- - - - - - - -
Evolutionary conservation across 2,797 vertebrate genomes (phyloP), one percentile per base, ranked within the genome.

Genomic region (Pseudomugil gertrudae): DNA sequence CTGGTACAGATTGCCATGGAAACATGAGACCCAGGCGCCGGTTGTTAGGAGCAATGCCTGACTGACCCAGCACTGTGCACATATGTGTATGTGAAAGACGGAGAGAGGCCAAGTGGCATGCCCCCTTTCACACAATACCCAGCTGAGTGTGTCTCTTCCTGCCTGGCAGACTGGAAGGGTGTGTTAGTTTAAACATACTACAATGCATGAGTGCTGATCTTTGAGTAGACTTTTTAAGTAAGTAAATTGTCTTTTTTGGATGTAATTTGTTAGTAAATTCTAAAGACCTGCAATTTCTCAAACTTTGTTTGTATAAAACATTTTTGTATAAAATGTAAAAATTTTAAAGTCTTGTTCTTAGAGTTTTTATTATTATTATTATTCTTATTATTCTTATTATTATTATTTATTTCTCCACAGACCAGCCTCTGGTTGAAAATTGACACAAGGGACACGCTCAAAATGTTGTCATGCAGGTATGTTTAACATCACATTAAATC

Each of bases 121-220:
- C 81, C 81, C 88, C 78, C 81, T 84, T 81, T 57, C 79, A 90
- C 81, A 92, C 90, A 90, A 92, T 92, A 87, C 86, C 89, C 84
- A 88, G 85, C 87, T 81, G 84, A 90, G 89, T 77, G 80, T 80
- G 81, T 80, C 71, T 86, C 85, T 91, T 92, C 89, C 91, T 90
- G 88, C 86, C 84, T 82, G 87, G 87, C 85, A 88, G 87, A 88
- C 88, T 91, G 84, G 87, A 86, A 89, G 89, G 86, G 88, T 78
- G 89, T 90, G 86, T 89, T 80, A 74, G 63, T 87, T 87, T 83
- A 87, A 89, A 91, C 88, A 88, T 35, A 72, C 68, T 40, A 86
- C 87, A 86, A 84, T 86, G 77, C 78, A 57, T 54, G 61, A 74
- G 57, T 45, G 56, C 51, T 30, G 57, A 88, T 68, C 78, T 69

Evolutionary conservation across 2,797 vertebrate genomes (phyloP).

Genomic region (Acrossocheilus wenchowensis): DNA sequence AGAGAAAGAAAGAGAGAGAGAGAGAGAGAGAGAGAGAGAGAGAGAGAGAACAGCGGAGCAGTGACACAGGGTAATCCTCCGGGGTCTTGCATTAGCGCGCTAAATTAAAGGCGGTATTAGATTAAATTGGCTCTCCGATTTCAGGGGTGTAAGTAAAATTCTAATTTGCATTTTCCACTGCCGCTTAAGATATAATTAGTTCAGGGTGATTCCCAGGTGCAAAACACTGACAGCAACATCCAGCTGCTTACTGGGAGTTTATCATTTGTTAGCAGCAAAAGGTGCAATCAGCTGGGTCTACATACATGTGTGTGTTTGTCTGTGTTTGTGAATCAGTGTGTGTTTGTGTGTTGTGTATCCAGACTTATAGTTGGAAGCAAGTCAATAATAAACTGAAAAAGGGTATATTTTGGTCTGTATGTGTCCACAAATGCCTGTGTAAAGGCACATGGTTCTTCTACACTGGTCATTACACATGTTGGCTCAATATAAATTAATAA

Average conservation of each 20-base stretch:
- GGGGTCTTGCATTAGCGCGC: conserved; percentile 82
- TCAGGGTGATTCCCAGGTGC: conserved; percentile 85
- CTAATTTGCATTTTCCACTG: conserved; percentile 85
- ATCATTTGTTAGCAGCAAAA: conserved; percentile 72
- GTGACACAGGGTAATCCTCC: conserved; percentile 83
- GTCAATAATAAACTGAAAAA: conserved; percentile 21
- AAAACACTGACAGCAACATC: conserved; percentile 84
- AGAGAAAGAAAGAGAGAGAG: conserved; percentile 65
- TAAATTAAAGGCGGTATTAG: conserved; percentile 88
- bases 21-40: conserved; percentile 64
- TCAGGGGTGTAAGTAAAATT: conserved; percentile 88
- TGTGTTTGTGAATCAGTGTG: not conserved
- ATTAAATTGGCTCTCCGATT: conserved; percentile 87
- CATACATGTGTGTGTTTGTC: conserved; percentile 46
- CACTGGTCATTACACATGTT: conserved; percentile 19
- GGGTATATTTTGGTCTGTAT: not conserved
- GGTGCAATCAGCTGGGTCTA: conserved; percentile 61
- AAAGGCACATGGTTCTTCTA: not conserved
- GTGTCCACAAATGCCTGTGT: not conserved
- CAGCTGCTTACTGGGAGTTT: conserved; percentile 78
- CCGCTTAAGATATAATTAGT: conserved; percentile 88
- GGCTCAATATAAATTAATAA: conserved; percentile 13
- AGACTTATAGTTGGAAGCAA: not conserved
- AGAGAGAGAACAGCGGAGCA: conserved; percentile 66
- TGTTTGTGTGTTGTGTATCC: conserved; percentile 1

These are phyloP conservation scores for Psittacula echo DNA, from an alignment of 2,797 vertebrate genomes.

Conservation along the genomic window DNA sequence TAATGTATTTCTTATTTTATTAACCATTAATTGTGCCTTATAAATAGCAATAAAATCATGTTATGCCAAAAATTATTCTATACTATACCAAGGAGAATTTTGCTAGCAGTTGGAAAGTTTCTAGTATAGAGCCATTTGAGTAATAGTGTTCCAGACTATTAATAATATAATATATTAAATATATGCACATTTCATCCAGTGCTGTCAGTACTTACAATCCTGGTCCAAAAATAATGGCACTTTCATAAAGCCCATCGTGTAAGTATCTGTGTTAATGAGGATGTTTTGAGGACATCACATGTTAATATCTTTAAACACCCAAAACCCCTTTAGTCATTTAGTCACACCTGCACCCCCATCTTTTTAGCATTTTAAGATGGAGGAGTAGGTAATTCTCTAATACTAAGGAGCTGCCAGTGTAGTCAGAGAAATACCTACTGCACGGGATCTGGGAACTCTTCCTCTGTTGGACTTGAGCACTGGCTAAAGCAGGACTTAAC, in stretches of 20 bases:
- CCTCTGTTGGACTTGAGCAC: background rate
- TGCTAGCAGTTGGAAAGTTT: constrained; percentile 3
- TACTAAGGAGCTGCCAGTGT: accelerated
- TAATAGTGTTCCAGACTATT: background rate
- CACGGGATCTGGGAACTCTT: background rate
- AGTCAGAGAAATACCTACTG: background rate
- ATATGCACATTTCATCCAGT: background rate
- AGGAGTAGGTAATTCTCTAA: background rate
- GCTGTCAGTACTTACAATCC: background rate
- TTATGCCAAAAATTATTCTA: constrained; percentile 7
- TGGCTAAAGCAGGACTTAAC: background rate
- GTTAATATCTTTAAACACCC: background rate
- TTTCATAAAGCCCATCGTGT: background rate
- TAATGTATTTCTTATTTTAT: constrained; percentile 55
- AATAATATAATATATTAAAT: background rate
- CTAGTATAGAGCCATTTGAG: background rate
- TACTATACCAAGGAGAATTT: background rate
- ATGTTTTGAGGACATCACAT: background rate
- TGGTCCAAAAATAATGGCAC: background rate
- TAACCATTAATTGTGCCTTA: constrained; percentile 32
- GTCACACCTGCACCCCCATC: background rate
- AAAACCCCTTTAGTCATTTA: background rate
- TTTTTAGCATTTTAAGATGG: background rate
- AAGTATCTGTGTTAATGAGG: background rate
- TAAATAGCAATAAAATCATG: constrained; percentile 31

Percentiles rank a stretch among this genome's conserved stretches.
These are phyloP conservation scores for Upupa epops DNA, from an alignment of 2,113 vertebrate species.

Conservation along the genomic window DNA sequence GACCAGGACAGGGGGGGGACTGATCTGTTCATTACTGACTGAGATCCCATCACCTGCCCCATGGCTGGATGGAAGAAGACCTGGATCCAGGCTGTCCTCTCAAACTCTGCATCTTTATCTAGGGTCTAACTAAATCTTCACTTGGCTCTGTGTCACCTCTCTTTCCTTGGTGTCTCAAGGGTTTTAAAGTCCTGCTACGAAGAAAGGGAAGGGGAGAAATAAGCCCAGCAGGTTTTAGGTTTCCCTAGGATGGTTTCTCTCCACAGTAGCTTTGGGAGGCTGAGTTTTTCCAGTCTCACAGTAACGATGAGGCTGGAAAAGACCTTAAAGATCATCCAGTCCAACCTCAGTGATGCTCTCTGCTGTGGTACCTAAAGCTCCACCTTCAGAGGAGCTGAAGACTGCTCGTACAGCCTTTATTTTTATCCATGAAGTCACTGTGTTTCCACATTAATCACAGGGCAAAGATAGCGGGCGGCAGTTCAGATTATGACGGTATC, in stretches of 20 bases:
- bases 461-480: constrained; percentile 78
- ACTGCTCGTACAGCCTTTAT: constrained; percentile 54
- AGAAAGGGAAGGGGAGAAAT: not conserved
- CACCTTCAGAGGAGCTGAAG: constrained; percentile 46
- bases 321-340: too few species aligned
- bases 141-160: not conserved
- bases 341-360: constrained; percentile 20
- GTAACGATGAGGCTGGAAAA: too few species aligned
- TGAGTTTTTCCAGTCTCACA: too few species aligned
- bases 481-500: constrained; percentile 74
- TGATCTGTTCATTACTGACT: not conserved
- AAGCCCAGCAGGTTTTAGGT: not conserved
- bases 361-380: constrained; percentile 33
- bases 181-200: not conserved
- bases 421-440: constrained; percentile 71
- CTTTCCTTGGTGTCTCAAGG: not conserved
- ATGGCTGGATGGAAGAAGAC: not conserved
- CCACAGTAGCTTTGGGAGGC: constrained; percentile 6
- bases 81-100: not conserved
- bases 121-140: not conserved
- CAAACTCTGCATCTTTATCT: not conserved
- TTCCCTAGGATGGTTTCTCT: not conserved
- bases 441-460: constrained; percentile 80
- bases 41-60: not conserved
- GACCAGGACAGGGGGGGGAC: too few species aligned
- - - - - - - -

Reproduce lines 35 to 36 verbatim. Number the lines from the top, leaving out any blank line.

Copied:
- GTGTCCACAAATGCCTGTGT: not conserved
- CAGCTGCTTACTGGGAGTTT: conserved; percentile 78